About 40% of the scholars were attending Wikimania for the first time, and around 50% of the scholars applied to present at Wikimania (about 40% actually did). We hope to see the percentage of presentations increase in years to come, particularly for those scholars who have attended Wikimania in the past.
- Lessons Learned
For next year, the committee and WMF should think about a few augmentations to ensure a strong group of candidates has the best experience possible:
- Attendance rates: Look into ways to more fully help scholars secure visas; this seems to be the single biggest deterrent from attendance for those who are fully funded (the difference between the visa situations in the hosting countries likely contributed to the fact that attendance rates were lower in 2012 than 2013). For the Partial Scholarships, WMF and the Scholarships committee need to decide if the higher financial subsidy is indeed worth the tradeoff in gross individuals who are able to attend.
- Communication: While communication scores increased in 2013, overall WMF and the organizing team could benefit from more systematic ways of tracking scholarship processes
- Diversity of scholars: We are doing a good job promoting the scholarship program via the chapters channels, and we should consider how to recruit the vast number of online editors who are not a part of a local chapter. Moreover, we should continue to allow room for beginning editors or new Wikimania attendees, who are greatly encouraged by the event and motivated to edit.
- Scholarship involvement: While it is useful to promote attendance for newer contributors, we should also ensure that seasoned Wikimedians and Wikimaniacs can enrich the conference through their expertise. We should more actively recommend to those who have attended Wikimania in the past to submit a presentation to the Wikimania program.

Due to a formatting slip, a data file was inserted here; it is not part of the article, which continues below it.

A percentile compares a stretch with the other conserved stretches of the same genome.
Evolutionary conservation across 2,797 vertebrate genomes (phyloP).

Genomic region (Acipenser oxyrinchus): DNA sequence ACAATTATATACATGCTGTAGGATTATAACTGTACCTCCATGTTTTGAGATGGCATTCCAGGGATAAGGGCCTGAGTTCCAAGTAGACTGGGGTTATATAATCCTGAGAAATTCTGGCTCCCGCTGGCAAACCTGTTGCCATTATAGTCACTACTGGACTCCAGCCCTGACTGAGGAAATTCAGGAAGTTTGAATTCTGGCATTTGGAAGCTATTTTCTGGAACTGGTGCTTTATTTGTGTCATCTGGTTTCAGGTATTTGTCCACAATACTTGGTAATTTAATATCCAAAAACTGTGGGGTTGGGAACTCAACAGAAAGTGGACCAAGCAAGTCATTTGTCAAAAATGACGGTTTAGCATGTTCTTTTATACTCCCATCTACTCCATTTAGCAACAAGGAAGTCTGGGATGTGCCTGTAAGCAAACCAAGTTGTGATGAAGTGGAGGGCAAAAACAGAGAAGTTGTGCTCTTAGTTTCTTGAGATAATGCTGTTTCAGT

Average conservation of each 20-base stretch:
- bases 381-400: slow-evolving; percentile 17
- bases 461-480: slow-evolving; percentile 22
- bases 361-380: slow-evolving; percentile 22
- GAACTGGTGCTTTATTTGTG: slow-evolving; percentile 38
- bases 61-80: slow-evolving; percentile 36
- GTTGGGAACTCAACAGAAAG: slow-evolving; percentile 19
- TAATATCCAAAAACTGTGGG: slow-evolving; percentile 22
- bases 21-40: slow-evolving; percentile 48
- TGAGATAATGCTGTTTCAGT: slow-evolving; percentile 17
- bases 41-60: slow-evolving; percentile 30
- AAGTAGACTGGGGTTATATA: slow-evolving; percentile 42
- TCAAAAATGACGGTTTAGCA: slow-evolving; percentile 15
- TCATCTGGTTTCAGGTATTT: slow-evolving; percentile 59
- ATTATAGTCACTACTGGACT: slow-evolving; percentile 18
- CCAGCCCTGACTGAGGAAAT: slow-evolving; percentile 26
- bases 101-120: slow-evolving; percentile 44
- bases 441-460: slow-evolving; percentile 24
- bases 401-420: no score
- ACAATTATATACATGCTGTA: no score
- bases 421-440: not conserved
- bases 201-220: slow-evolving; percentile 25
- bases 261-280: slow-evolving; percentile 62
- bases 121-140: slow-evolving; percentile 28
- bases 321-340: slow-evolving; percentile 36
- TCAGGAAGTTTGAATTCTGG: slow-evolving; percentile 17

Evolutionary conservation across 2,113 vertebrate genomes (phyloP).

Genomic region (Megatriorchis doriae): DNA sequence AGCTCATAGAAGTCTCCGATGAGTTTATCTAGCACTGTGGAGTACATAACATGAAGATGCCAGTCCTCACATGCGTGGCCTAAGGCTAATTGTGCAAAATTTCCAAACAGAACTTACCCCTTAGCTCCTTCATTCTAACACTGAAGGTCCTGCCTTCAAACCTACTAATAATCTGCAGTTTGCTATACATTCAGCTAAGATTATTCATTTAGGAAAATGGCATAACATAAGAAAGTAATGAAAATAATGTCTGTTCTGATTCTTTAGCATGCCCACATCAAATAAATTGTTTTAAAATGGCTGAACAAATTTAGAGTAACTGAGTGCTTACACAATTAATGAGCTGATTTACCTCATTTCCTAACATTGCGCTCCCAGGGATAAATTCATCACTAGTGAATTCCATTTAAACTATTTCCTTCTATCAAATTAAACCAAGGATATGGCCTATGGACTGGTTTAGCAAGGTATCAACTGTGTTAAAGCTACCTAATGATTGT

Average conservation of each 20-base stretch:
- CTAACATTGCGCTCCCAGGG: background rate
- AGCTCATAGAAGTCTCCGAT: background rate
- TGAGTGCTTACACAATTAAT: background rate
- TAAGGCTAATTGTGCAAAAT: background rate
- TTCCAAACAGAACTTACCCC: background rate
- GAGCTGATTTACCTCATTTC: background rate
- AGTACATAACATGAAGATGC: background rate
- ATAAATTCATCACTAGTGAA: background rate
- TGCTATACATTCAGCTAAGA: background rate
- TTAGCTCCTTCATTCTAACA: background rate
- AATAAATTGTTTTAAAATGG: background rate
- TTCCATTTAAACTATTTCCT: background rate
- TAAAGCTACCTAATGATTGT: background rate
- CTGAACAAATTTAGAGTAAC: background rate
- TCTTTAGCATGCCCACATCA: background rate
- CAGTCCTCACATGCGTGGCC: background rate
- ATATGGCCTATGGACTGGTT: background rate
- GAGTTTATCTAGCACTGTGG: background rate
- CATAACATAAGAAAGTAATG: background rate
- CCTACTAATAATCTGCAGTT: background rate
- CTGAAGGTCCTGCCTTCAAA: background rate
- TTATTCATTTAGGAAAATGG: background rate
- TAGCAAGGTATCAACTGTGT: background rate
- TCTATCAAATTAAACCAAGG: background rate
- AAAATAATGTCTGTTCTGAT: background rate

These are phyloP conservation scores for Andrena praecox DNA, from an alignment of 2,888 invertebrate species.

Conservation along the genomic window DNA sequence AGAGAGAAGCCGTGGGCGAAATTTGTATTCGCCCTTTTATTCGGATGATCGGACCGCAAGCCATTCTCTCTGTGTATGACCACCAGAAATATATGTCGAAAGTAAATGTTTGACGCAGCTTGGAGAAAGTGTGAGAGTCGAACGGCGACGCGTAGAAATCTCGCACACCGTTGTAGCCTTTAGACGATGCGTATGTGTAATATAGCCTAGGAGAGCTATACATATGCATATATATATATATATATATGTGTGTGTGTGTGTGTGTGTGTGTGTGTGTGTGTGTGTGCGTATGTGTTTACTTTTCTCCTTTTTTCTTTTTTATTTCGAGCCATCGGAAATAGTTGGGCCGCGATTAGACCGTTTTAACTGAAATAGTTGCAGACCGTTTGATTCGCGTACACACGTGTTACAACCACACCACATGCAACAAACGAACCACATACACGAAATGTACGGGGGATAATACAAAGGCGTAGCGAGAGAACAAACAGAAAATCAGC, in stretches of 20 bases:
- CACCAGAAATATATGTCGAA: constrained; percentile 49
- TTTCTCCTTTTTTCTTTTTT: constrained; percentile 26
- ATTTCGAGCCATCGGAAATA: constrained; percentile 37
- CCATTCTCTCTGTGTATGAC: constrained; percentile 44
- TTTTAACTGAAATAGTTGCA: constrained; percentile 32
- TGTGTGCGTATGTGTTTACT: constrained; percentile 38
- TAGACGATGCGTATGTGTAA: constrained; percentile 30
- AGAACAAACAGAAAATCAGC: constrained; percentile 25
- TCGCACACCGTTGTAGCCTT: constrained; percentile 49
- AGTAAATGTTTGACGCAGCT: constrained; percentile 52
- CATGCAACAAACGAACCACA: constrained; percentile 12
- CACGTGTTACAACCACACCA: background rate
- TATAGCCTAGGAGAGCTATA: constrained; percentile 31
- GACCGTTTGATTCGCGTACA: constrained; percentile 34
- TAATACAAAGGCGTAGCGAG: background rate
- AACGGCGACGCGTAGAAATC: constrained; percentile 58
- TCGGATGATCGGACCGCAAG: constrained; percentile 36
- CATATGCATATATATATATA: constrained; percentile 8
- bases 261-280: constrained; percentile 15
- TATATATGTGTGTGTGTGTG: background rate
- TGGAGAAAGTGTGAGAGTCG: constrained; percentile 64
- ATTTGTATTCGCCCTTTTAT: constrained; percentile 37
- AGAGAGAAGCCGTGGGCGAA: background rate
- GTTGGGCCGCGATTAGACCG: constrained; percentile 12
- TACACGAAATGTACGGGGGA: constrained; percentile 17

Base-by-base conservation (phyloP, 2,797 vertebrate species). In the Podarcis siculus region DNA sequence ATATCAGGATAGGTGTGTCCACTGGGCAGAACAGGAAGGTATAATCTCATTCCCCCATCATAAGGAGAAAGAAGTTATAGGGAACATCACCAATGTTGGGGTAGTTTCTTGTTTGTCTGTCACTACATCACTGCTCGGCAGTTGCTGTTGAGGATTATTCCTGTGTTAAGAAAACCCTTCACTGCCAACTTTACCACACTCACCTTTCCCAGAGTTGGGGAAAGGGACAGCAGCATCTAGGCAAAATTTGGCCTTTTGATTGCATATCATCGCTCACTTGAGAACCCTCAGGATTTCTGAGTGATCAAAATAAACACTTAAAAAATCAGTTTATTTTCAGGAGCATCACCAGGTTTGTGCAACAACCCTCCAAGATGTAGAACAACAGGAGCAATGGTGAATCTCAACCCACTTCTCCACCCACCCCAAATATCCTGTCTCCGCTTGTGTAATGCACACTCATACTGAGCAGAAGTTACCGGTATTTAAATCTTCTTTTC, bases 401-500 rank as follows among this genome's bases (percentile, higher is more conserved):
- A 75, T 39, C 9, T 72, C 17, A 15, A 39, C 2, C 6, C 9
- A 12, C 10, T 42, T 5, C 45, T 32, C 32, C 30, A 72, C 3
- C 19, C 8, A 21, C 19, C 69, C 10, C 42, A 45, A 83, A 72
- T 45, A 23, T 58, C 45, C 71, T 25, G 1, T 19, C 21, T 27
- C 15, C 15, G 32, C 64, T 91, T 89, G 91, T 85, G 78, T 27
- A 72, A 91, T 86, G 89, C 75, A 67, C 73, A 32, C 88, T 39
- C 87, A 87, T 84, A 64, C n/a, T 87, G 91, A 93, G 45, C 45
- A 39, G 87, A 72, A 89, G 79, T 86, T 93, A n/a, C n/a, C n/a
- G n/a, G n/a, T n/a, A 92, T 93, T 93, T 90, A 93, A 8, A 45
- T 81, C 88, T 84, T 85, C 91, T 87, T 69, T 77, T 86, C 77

- Ongoing evaluation: As the scholarship program (and Wikimania at large) continue to take up an increasing amount of the movement’s time and money, we should continue to assess the significance and impact of the program. While a satisfaction survey in conjunction with a review of acceptance demographics are an excellent first step to refining processes, they do not ultimately get to the impact of the scholarships program. It would be useful to track the scholars engagement in the wikis over time, to see if scholarships do result in more — or continued — engaged online contributors.
For more lessons and other statistics, please see the Wikimania 2013 Scholarships page.
- The process
The scholarship committee rated over 1200 applications to select the 2013 Wikimania Scholars. The rigorous process included rating across variety of selection criteria:
- Activity in Wikimedia movement (on-wiki and off-wiki) (50%)
- Activity outside of Wikimedia and other free knowledge/software projects (15%)
- Interest in Wikimania and the Wikimedia movement (25%)
- Fluency of English language (10%)
Committee members are split across seven world regions, in order to ensure consistency in scoring within a given region. The ratings are anonymously averaged to come up with the top candidates by region. See the 2013 Scholarships page for more information on the 2013 process.
Huge thanks goes out to the Scholarship Review Committee of 2013!
- Simon Shek (2013 local team)
- Deryck Chan (2013 local team)
- Martin Rulsch (WMDE, steward)
- Christopher Cooper (WMUK)
- Osmar Valdebenito (WMAR)
- Kudpung (Thailand WG)
- Katie Chan (WMUK, GAC)
- Nicholas Bashour (2012 local team, WMDC)
- Karthik Nadar (WMIN)
Jessie Wild, Senior Manager Learning & Evaluation, Wikimedia Foundation